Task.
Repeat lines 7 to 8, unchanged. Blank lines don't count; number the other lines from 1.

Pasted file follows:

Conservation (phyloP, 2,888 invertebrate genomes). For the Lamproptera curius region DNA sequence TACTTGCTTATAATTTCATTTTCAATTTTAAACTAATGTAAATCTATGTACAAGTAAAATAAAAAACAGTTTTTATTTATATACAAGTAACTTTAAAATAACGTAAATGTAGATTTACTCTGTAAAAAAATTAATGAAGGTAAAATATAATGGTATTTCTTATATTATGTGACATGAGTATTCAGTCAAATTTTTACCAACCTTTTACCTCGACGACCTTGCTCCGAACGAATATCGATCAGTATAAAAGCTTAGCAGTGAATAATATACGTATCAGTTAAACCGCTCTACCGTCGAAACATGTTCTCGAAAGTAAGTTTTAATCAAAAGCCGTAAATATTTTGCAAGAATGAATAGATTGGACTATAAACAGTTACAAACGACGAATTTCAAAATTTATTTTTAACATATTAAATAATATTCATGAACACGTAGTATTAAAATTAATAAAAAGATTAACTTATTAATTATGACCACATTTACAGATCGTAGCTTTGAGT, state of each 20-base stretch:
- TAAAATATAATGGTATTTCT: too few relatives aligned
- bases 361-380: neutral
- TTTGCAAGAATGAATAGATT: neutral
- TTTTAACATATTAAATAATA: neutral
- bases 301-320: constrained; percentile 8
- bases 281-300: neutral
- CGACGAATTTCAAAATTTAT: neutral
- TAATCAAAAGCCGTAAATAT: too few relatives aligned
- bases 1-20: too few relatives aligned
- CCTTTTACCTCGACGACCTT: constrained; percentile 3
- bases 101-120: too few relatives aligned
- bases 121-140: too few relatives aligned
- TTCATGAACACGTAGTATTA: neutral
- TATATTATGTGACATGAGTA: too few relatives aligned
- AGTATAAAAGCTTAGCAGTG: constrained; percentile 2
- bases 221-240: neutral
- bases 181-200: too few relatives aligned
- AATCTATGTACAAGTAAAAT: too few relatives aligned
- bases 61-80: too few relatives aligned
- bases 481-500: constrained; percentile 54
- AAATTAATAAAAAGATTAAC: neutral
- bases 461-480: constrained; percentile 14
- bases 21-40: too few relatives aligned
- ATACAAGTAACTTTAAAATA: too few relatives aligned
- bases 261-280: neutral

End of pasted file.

- bases 281-300: neutral
- CGACGAATTTCAAAATTTAT: neutral